HealthDay News — Cognitive behavioral therapy may reduce food allergy-related anxiety (FAA) for both children and parents, according to a study published online Sept. 23 in the Annals of Allergy, Asthma & Immunology.
Katherine K. Dahlsgaard, Ph.D., from Children’s Hospital of Philadelphia, and colleagues examined the feasibility, acceptability, and proof-of-concept of Food Allergy Bravery (FAB), a brief, novel, manualized cognitive behavioral-based intervention for anxiety in a clinical sample of children with FAA. The analysis included 10 children (aged 8 to 12 years) participating in a course delivered in a group format.
The researchers found that all families offered treatment completed the full course of FAB, attended at least five of six active treatment sessions, and rated the intervention as highly satisfactory. At posttreatment, all children were rated as very much improved or much improved on the Clinician Global Impression scale. There were significant decreases in anxiety severity scores on the Scale of Food Allergy Anxiety and the Scale of Child Anxiety-Related Emotional Disorders per both child and parent report. Similarly, there were significant improvements in scores on the Food Allergy Quality of Life Questionnaire-Parent Form, with gains maintained at follow-up.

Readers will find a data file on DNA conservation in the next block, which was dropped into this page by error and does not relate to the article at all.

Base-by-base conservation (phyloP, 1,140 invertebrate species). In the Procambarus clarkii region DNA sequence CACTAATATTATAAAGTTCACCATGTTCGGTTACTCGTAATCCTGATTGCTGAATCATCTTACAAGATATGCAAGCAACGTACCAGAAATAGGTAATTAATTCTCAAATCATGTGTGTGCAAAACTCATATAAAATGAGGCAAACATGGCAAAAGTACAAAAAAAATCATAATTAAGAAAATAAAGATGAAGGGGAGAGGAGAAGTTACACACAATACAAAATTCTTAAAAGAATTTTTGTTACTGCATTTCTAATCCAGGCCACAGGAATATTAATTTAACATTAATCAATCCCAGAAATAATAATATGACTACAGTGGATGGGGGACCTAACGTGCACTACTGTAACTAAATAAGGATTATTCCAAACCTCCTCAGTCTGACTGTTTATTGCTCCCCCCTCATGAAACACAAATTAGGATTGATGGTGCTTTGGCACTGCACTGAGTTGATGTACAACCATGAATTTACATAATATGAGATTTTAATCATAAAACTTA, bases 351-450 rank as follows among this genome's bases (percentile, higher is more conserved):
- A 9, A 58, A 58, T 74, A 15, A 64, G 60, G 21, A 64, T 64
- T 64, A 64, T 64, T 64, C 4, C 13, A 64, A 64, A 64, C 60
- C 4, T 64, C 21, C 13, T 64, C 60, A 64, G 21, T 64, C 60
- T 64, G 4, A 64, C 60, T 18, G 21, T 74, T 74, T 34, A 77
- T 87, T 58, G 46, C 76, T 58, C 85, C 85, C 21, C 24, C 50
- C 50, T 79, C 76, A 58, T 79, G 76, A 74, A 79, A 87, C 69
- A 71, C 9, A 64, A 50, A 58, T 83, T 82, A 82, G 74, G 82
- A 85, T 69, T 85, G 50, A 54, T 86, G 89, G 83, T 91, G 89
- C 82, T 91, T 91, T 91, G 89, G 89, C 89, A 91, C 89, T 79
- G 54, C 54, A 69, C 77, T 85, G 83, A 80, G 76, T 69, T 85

“This manualized treatment was brief — just six sessions — and can be given in allergists’ offices by nurse practitioners or other providers,” a coauthor said in a statement.
One author disclosed financial ties to the biopharmaceutical industry.